The coal mining industry in India is more than 200 years old. It continues to be a major driving force for internal migration and attracts labourers from Nepal and Bangladesh, particularly the coalmines in the north-eastern state of Meghalaya.
Meghalaya has total coal reserves of 576 million tones.
The private mining industry uses primitive surface method known as “rat-hole mining”. The ground vegetation is cleared and pits of five to 100 square metre are dug to reach the coal seams.
The workers climb down rickety bamboo ladders and use no safety gear. They clamour through two-feet-high tunnels clawing for coal with traditional tools.
The indigenous landowners control mining.
“Labourers from various parts of eastern and north-eastern India work in the mines. But high demand for cheap labour is attracting more migrants from Nepal and Bangladesh,” says Ram Jajodia, a labour contractor.
“Accidents are common, major ones are reported. Most are silenced or quietly buried, especially if they are illegal immigrants,” he said.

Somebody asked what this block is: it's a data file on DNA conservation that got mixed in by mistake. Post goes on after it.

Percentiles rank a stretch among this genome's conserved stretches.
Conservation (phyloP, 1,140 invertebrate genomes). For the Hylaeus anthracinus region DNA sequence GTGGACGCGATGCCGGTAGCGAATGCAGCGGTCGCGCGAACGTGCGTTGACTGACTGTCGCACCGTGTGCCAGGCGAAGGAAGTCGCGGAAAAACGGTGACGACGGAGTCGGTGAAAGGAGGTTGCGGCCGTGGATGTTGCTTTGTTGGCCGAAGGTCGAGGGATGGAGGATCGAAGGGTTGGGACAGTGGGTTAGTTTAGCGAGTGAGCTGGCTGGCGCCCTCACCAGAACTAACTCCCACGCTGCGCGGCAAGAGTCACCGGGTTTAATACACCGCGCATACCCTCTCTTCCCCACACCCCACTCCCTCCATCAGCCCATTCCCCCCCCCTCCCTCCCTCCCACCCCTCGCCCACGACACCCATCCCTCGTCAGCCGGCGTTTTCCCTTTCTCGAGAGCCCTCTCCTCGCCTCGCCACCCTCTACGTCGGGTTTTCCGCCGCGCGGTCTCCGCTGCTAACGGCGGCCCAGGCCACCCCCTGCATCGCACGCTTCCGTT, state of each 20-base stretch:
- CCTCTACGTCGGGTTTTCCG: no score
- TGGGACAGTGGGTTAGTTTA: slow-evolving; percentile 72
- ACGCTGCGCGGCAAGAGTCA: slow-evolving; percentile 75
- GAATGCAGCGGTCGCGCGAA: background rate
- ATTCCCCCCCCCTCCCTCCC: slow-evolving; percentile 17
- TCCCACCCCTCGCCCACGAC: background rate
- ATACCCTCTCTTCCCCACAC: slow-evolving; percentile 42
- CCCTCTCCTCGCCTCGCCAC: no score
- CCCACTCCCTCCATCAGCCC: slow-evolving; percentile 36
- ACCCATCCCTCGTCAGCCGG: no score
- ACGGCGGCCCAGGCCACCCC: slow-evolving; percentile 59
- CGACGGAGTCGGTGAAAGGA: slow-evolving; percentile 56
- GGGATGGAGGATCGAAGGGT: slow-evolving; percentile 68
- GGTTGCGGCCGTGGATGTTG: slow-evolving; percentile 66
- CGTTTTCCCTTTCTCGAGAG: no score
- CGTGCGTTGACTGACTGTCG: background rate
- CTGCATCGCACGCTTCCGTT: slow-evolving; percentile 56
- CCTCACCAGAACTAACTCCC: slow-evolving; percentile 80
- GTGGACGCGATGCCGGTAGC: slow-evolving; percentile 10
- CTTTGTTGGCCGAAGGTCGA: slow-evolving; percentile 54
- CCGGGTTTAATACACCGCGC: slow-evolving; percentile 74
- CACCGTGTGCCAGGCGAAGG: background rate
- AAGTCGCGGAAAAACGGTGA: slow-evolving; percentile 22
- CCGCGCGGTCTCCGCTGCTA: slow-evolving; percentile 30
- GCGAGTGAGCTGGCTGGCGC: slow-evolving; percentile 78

In October, Meghalaya government released a report saying, 19,000 Bangladeshi infiltrators were detected in the state in less than six years. Most of them were working in the coalmines of Jaintia hills.
“Hunger drove us from our homes. The coal industry offers so many job opportunities, all you need to do is work hard,” says Mehdi, who is from Bangladesh.
He asked only to use his first name because he has no work permit. “We just cross the border,” he said.
Five years ago, Ram Bahadur came to India along with his three brothers from western Nepal.
“It is hard labour and often there are accidents, but the money is worth it,” says Bahadur. He spends six to eight months a year working in the coal mines of Meghalaya.
“The men in our families plan to work in the mines till we are strong and healthy. Once I save enough I will no longer take the risks,” he says.
He hopes to settle in his village and maybe buy a plot of land and farm vegetables.